I was born on the 21st of May. According to my numerology chart, it means that “you are interested in so many things that you must be careful, or you will scatter your endeavours too much. You must learn to concentrate as you find it difficult to finish what you start.”
Scattered endeavours have been the story of my life. How else would you explain a person who’s been a 3D animator, trained in ninjutsu, meditated in Buddhist temples, is a travel photographer and a tech journalist?
While I loved exploring variety in my youth; one thing has become clearer as I get older: My interests far outpace the time I have to indulge them. If I don’t learn to say “no” and focus, I will flame out chasing every new fascination, leaving behind a trail of unfinished ambitions.
That’s why one of my goals for 2016 has been to learn how to say “no.” Three things have stood out to me after 11 months of this practice:
- I can do less than I think
- It’s not “no” if it doesn’t hurt
- Saying “no” is just the beginning
I Can Do Less Than I Think
Every Monday, I lay out my top three goals of the week. On average, I can complete two of them by the week’s end. One way to think about this low score is that I need to become more efficient, but I know from years of tracking my tasks that I’m already pretty productive.
My key takeaway, instead, is to accept the fact that I can usually accomplish less than I think I can, which underscores the importance of saying “no” to unimportant tasks.
The more you try to do, the less you actually accomplish. McChesney, Covey, The 4 Disciplines of Execution
It’s Not “No” If It Doesn’t Hurt
It’s easy to say “no” to things that are frivolous. You’ll know it’s a true “no” when it hurts to say it. That’s why “the good is the enemy of the great,” and not “the awful is the enemy of the great.”
But masochistic self-denial is not the point of saying “no.”
What focus means is saying no to something that with every bone in your body think is a phenomenal idea, and you wake up thinking about it, but you end up saying no to it because you’re focusing on something else. Jonathan Ive
Saying “No” Is Just the Beginning
The point of saying “no” is so you can say “yes” to the things that matter more. While it hurts to say “no” to the good, the benefits of saying “yes” to the great should outweigh the hurt, otherwise, it’s time to review your priorities.
When you say no to most things, you leave room in your life to really throw yourself completely into that rare thing that makes you say “HELL YEAH!” Derek Sivers
How to Say “No” to the Less Important
Saying “no” hurts. It hurts to reject, to push away, to close a door. But it’s the only sane conclusion to the fact that there will always be more I want to do in one life than I will ever have time for.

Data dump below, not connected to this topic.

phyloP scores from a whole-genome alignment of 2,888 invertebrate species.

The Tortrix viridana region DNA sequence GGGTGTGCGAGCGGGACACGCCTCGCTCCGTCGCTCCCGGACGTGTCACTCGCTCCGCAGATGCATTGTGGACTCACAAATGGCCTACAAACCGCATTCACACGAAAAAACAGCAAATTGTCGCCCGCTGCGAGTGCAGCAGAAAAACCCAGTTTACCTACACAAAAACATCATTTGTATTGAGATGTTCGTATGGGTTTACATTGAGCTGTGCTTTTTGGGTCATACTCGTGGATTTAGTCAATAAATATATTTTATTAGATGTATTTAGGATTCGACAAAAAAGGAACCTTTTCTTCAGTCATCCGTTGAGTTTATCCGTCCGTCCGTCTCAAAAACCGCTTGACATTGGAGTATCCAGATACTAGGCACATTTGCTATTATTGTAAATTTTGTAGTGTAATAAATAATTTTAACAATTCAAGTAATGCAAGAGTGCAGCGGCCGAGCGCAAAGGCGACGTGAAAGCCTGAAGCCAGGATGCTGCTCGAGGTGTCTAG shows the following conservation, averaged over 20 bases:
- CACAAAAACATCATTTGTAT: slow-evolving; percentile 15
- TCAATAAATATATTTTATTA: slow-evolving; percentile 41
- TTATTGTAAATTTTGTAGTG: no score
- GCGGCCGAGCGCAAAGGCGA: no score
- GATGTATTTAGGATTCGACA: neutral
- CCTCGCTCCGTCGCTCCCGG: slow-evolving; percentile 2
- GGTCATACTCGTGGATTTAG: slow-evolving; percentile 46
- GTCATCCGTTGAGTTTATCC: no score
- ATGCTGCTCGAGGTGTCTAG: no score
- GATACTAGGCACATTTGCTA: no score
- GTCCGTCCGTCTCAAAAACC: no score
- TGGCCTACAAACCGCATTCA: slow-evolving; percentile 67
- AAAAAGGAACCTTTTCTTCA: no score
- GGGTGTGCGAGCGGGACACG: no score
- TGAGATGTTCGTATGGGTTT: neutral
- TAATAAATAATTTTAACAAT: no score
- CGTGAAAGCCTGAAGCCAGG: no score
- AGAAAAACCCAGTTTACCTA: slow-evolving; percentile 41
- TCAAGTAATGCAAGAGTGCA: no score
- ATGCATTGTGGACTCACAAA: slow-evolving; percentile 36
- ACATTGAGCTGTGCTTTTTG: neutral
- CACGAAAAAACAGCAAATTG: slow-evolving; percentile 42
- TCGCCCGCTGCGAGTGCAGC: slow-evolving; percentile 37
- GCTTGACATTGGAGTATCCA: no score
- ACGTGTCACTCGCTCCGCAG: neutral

But it’s done in the service of saying “yes” to better things, things that bring more joy, fulfilment and sanity than what I’m refusing. Here are some key strategies that I’ve found useful in learning to say “no.”
- Accept that there will always be more to do than time to do it. Accepting your limitations is, paradoxically, the first step towards effectiveness and efficiency. If you don’t, you’ll be running around an endless track while the time of your life runs out.
- Know what’s important to you. This comes with reflection. I know, for example, that family is important to me, so I’m willing to sacrifice catching the latest movie for catching up with them.
- Set top three yearly, monthly and weekly goals. Think about your top three goals for the year, which will inform your monthly and weekly goals. Restricting yourself to just three will help you narrow down on what really matters to you. Write them down somewhere you will see often.
- Review your week and month regularly. This is how you’ll know if you’re actually moving forward on your most important goals. Here’s how to schedule regular reality checks.
- Review your 80/20. This is something productivity maven Tim Ferriss recommends in his book The 4-Hour Workweek. Identify the 20% of your activities that get 80% of the results and focus on those. Conversely, diagnose the 20% of your life that causes 80% of your misery, and get rid of them. Treat the numbers as an estimation, and the exercise as a thought experiment — you might get interesting insights.
Focusing is a Balancing Act
Knowing when and what to say “no” to is often a balancing act. Life flows and ebbs, and you have to adjust along with it, which is why the weekly and monthly reviews help to keep you honest.
It’s not the daily increase but daily decrease. Hack away at the unessential. Bruce Lee
While a year spent practicing “no” has helped me to become better at letting go of good goals in service of accomplishing better goals, it has really forced me to ask hard questions more than anything else — is this a better use of my time, or is that? I’m swamped and can’t complete everything, what do I have to give up to complete my top goals?
One of these questions has to do with Starting Mind. I enjoy writing here but there’s something else on the horizon that might become a more effective use of my time, and I can’t possibly do both of them at the same time … which means it’s time to say “no” to something.
(It’s still early; but what’s next has something to do with how to become your best creative self through writing.)
That’s why I’ll be hitting ‘pause’ on Starting Mind for the time being as I sort out my thoughts and plan out the year ahead. Join my free mailing list below if you want to stay tuned on what comes up next.